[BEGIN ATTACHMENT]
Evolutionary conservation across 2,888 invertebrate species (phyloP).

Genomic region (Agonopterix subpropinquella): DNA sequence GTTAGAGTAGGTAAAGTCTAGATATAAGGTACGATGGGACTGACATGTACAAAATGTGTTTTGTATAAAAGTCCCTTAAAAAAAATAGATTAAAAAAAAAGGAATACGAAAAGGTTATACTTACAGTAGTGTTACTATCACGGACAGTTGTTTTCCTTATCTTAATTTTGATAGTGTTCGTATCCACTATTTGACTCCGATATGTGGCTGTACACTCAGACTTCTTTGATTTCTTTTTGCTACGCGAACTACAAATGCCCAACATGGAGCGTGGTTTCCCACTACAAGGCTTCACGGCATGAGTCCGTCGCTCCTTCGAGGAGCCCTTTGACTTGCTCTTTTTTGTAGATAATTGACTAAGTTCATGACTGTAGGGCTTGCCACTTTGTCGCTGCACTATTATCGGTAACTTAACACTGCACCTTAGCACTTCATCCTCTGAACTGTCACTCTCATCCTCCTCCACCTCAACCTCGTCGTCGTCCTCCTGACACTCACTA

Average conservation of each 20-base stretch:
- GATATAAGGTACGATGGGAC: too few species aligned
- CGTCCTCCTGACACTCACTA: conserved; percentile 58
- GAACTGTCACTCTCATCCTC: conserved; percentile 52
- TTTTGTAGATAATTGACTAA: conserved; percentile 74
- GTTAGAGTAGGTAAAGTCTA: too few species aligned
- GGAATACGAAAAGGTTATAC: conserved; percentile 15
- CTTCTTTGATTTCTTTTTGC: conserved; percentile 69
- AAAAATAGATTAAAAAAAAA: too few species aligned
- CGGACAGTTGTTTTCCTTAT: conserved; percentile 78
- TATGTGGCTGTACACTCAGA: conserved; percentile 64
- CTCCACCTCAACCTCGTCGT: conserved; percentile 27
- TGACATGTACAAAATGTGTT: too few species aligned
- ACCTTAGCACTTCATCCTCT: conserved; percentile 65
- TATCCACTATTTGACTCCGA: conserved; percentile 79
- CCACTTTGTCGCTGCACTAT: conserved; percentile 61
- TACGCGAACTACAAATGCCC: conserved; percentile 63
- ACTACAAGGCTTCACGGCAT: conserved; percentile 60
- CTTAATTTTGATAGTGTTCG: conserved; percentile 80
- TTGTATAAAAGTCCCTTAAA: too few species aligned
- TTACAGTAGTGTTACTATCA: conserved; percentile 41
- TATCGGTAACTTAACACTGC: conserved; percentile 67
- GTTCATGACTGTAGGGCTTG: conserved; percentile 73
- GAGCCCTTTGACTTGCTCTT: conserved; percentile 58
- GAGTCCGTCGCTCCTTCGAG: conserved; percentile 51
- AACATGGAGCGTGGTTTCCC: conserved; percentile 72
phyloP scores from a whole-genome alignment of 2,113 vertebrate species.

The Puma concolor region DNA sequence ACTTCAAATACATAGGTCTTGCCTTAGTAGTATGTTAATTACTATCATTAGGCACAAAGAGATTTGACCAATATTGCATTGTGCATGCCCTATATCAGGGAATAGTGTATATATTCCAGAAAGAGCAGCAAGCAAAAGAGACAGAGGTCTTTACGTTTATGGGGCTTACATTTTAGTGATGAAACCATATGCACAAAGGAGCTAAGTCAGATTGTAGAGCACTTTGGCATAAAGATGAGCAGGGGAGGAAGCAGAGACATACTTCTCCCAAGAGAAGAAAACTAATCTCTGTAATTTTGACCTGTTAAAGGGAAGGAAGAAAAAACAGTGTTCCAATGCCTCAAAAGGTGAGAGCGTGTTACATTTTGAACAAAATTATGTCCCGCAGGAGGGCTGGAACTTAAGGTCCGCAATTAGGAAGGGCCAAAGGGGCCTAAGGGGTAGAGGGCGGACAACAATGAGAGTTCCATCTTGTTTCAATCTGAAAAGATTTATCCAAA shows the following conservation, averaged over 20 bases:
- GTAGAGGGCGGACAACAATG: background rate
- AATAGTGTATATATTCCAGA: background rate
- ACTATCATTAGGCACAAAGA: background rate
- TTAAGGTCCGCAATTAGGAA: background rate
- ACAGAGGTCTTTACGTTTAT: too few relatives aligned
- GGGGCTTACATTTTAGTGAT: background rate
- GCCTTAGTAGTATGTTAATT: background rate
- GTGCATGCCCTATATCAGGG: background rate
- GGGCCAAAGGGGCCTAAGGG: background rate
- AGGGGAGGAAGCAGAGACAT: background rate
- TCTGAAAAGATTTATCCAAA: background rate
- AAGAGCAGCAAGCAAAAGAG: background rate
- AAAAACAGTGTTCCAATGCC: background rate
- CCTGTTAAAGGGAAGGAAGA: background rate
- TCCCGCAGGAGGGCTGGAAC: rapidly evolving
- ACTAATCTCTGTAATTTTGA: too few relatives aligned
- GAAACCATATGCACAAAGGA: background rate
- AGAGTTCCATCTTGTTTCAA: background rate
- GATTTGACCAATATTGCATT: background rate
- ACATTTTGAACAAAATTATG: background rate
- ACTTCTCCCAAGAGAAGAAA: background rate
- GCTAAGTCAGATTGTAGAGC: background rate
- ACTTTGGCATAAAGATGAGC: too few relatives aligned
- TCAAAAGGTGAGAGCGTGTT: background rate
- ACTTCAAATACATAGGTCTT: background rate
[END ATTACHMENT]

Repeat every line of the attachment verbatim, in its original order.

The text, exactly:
Evolutionary conservation across 2,888 invertebrate species (phyloP).

Genomic region (Agonopterix subpropinquella): DNA sequence GTTAGAGTAGGTAAAGTCTAGATATAAGGTACGATGGGACTGACATGTACAAAATGTGTTTTGTATAAAAGTCCCTTAAAAAAAATAGATTAAAAAAAAAGGAATACGAAAAGGTTATACTTACAGTAGTGTTACTATCACGGACAGTTGTTTTCCTTATCTTAATTTTGATAGTGTTCGTATCCACTATTTGACTCCGATATGTGGCTGTACACTCAGACTTCTTTGATTTCTTTTTGCTACGCGAACTACAAATGCCCAACATGGAGCGTGGTTTCCCACTACAAGGCTTCACGGCATGAGTCCGTCGCTCCTTCGAGGAGCCCTTTGACTTGCTCTTTTTTGTAGATAATTGACTAAGTTCATGACTGTAGGGCTTGCCACTTTGTCGCTGCACTATTATCGGTAACTTAACACTGCACCTTAGCACTTCATCCTCTGAACTGTCACTCTCATCCTCCTCCACCTCAACCTCGTCGTCGTCCTCCTGACACTCACTA

Average conservation of each 20-base stretch:
- GATATAAGGTACGATGGGAC: too few species aligned
- CGTCCTCCTGACACTCACTA: conserved; percentile 58
- GAACTGTCACTCTCATCCTC: conserved; percentile 52
- TTTTGTAGATAATTGACTAA: conserved; percentile 74
- GTTAGAGTAGGTAAAGTCTA: too few species aligned
- GGAATACGAAAAGGTTATAC: conserved; percentile 15
- CTTCTTTGATTTCTTTTTGC: conserved; percentile 69
- AAAAATAGATTAAAAAAAAA: too few species aligned
- CGGACAGTTGTTTTCCTTAT: conserved; percentile 78
- TATGTGGCTGTACACTCAGA: conserved; percentile 64
- CTCCACCTCAACCTCGTCGT: conserved; percentile 27
- TGACATGTACAAAATGTGTT: too few species aligned
- ACCTTAGCACTTCATCCTCT: conserved; percentile 65
- TATCCACTATTTGACTCCGA: conserved; percentile 79
- CCACTTTGTCGCTGCACTAT: conserved; percentile 61
- TACGCGAACTACAAATGCCC: conserved; percentile 63
- ACTACAAGGCTTCACGGCAT: conserved; percentile 60
- CTTAATTTTGATAGTGTTCG: conserved; percentile 80
- TTGTATAAAAGTCCCTTAAA: too few species aligned
- TTACAGTAGTGTTACTATCA: conserved; percentile 41
- TATCGGTAACTTAACACTGC: conserved; percentile 67
- GTTCATGACTGTAGGGCTTG: conserved; percentile 73
- GAGCCCTTTGACTTGCTCTT: conserved; percentile 58
- GAGTCCGTCGCTCCTTCGAG: conserved; percentile 51
- AACATGGAGCGTGGTTTCCC: conserved; percentile 72
phyloP scores from a whole-genome alignment of 2,113 vertebrate species.

The Puma concolor region DNA sequence ACTTCAAATACATAGGTCTTGCCTTAGTAGTATGTTAATTACTATCATTAGGCACAAAGAGATTTGACCAATATTGCATTGTGCATGCCCTATATCAGGGAATAGTGTATATATTCCAGAAAGAGCAGCAAGCAAAAGAGACAGAGGTCTTTACGTTTATGGGGCTTACATTTTAGTGATGAAACCATATGCACAAAGGAGCTAAGTCAGATTGTAGAGCACTTTGGCATAAAGATGAGCAGGGGAGGAAGCAGAGACATACTTCTCCCAAGAGAAGAAAACTAATCTCTGTAATTTTGACCTGTTAAAGGGAAGGAAGAAAAAACAGTGTTCCAATGCCTCAAAAGGTGAGAGCGTGTTACATTTTGAACAAAATTATGTCCCGCAGGAGGGCTGGAACTTAAGGTCCGCAATTAGGAAGGGCCAAAGGGGCCTAAGGGGTAGAGGGCGGACAACAATGAGAGTTCCATCTTGTTTCAATCTGAAAAGATTTATCCAAA shows the following conservation, averaged over 20 bases:
- GTAGAGGGCGGACAACAATG: background rate
- AATAGTGTATATATTCCAGA: background rate
- ACTATCATTAGGCACAAAGA: background rate
- TTAAGGTCCGCAATTAGGAA: background rate
- ACAGAGGTCTTTACGTTTAT: too few relatives aligned
- GGGGCTTACATTTTAGTGAT: background rate
- GCCTTAGTAGTATGTTAATT: background rate
- GTGCATGCCCTATATCAGGG: background rate
- GGGCCAAAGGGGCCTAAGGG: background rate
- AGGGGAGGAAGCAGAGACAT: background rate
- TCTGAAAAGATTTATCCAAA: background rate
- AAGAGCAGCAAGCAAAAGAG: background rate
- AAAAACAGTGTTCCAATGCC: background rate
- CCTGTTAAAGGGAAGGAAGA: background rate
- TCCCGCAGGAGGGCTGGAAC: rapidly evolving
- ACTAATCTCTGTAATTTTGA: too few relatives aligned
- GAAACCATATGCACAAAGGA: background rate
- AGAGTTCCATCTTGTTTCAA: background rate
- GATTTGACCAATATTGCATT: background rate
- ACATTTTGAACAAAATTATG: background rate
- ACTTCTCCCAAGAGAAGAAA: background rate
- GCTAAGTCAGATTGTAGAGC: background rate
- ACTTTGGCATAAAGATGAGC: too few relatives aligned
- TCAAAAGGTGAGAGCGTGTT: background rate
- ACTTCAAATACATAGGTCTT: background rate